Monday, October 15, 2018

Remembering the Cost

During World War II, one in three airmen survived the air battle over Europe.

The casualties suffered by the Eighth Air Force were about half of the U.S. Army Air Force's casualties (47,483 out of 115,332), including more than 26,000 dead.


Ritchie said...

It's been said that the 8th Air Force suffered more casualties than the entire Marine Corps. Don't know if that is correct-the 8th Air Force was a very large organization.

Jeff Wood said...

A most powerful, even moving documentary. Thank you for that.

I have a story to add. My Dad - still with us at 96 - was a mid-upper gunner in an RAF Lancaster, 9 Squadron.

The Squadron specialised in Pathfinding. An aircraft would fly out alone at night to scout the intended target, check cloud, winds and weather, and report back to the thundering herd of oncoming squadrons. If all was OK, Dad's plane would mark the target with incendiaries, then get out of the bloody way. If weather was unsuitable, then they would divert the hordes to a secondary target.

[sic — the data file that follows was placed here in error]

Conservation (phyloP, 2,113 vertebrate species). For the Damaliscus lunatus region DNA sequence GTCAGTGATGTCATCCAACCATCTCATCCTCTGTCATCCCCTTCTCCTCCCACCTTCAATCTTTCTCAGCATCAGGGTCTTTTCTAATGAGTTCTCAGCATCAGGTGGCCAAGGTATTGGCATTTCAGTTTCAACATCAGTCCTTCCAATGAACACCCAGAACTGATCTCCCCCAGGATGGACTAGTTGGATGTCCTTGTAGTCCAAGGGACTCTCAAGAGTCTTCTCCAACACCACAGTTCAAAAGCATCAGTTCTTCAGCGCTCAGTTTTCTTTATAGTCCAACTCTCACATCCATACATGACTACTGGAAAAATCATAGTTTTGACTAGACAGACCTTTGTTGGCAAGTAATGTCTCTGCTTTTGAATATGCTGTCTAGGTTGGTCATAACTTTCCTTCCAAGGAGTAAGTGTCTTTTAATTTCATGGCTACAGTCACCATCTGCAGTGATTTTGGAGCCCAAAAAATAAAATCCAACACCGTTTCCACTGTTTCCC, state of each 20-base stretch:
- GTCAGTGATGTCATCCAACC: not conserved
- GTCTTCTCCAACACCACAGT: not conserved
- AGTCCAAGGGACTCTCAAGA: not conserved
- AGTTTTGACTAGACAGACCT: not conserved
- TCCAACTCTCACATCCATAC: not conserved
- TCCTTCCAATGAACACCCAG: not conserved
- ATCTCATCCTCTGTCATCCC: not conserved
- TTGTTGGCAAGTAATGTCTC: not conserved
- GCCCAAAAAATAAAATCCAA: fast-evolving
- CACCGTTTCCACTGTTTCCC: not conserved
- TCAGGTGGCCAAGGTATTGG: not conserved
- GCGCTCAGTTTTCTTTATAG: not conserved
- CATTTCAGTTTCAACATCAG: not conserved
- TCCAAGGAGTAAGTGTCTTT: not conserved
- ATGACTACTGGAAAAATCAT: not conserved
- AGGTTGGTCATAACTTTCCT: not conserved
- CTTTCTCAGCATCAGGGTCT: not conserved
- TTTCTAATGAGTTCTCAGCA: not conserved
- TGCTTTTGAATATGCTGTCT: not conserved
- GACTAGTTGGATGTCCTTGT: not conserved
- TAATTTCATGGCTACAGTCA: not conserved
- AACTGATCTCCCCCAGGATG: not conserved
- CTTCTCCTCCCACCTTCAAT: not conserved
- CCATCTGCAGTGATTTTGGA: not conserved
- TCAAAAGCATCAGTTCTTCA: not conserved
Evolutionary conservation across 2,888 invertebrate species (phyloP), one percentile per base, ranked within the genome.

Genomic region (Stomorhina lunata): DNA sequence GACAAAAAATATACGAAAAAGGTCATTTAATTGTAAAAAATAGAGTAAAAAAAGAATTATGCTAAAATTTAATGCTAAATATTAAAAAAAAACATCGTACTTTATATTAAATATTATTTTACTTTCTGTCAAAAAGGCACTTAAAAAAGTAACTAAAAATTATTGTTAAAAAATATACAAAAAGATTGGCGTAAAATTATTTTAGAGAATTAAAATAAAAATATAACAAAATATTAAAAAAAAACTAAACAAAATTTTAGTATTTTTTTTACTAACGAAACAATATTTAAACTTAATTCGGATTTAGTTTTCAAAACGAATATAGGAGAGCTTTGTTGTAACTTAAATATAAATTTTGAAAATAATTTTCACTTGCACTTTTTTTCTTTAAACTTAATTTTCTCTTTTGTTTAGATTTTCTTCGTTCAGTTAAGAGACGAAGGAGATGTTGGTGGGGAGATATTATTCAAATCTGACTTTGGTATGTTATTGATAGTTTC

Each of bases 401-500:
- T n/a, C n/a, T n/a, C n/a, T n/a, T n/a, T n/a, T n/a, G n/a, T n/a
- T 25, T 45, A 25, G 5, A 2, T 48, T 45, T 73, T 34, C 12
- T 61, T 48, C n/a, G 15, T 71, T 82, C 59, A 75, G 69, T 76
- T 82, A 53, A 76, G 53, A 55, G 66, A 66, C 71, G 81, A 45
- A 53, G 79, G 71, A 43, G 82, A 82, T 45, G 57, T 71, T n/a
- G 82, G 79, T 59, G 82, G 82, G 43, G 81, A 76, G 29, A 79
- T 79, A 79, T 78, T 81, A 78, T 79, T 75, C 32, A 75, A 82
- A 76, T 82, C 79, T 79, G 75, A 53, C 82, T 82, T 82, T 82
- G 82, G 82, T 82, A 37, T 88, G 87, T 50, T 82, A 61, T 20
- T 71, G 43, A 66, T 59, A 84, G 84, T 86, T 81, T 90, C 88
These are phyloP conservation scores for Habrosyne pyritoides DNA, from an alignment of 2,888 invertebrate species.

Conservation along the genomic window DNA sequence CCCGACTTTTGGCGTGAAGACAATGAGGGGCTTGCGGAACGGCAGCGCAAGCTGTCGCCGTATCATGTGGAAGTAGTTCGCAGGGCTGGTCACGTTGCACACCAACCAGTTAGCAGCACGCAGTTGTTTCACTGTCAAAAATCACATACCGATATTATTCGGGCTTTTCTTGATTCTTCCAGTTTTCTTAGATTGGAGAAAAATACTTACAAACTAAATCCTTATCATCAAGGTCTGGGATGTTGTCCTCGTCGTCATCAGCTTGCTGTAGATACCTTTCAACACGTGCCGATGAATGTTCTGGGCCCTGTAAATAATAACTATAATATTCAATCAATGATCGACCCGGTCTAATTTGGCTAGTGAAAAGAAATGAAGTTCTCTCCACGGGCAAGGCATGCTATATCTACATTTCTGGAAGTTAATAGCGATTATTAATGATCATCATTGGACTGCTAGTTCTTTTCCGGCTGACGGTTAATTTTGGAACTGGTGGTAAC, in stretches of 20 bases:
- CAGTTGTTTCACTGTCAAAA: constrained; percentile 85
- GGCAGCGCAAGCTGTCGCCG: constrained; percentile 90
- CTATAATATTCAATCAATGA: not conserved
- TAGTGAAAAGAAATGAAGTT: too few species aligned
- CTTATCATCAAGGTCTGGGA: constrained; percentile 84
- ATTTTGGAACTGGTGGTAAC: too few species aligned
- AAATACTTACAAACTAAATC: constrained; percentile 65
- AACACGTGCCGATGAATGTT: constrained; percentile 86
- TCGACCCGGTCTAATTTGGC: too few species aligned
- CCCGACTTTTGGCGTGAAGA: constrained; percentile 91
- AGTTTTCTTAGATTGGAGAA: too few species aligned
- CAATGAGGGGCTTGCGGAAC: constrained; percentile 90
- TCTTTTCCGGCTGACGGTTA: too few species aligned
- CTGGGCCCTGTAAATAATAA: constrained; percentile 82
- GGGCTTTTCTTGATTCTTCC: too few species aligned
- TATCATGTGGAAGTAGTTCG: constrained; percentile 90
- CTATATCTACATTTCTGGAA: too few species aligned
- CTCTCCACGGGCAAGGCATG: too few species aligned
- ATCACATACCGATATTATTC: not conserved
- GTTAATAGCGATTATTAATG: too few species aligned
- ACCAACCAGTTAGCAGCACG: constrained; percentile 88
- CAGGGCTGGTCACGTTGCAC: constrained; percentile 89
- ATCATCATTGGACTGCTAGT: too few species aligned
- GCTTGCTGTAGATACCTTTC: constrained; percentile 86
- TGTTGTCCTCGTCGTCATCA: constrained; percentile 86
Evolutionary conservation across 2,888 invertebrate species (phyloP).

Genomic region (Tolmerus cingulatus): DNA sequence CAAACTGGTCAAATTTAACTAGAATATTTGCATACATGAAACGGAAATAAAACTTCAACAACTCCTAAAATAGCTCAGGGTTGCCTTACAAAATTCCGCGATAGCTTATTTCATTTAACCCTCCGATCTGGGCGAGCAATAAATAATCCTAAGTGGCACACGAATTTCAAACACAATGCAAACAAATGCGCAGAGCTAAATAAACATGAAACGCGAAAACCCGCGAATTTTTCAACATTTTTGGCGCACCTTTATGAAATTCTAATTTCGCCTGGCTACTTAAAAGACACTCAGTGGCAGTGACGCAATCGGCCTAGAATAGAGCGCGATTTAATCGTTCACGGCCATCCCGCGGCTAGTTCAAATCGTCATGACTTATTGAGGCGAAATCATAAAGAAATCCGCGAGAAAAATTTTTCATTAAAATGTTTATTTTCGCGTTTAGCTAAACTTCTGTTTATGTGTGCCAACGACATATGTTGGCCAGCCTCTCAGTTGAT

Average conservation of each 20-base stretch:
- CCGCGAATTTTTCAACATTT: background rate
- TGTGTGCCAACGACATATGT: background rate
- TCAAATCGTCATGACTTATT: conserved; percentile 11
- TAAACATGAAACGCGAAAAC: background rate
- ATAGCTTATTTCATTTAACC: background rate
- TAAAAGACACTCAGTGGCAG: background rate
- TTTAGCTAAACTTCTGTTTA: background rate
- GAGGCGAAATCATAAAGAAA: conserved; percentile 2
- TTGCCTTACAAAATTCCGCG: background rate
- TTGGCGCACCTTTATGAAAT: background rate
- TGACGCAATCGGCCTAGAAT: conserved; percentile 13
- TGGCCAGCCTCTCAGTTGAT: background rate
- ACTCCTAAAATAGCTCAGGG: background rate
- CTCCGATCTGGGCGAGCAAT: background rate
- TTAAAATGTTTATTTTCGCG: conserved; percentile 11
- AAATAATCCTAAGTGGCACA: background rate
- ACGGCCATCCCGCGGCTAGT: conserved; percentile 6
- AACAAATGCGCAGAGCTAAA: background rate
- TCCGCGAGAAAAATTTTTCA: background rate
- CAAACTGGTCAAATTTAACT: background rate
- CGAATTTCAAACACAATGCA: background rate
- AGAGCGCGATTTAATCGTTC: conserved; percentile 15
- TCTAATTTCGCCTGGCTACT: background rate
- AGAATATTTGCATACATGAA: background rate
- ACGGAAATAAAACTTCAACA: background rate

Anyway, in the early hours of a summer morning, Dad's aircraft was returning alone across France when he saw, miles away, a fleet of US bombers heading east for Germany, B17s he is fairly sure (he had eyes like a hawk to a great age).

In the two or three minutes Dad, on the top of his Lanc, had the Fortresses in view, he saw one, two, three, four and then a fifth go down.

I asked Dad a couple of years ago if he saw flak bursts (Ack-Ack in RAF parlance). No, he said, it was fighters killed them.

He saw a few nasty sights in his service and after, but all these decades later the deaths of those US fliers still rather haunts him.

Borepatch said...

The statistics are rather dry, but no less horrific:

Reg T said...

The losses due to accidents during training, within the U.S. were incredible.
B-24 746 aircraft wrecked, 1713 accidents, 490 fatal accidents, 2,796 fatalities
B-17. 479 wrecked, 1589 accidents, 284 fatal accidents, 1757 fatalities.

My father and his crew were trained on B-24s, but were transitioned to B-17s upon arriving in England. They trained on their way to Germany. My father and his crew all returned to the U.S. with no serious injuries, after flying their missions during 1944-1945. My father flew several more missions (apart from his crew) at the end of the war in Europe, flying food to Belgium and repatriating French POWs from Yugoslavia, where they were slave labor for the Nazis. He was assigned those missions because he spoke French (our family is French Canadian on both sides). Half the population (back then, long before the recent "refu-jihadi" invasion) were French speaking "Walloons", the other half Flemish from Dutch forebears).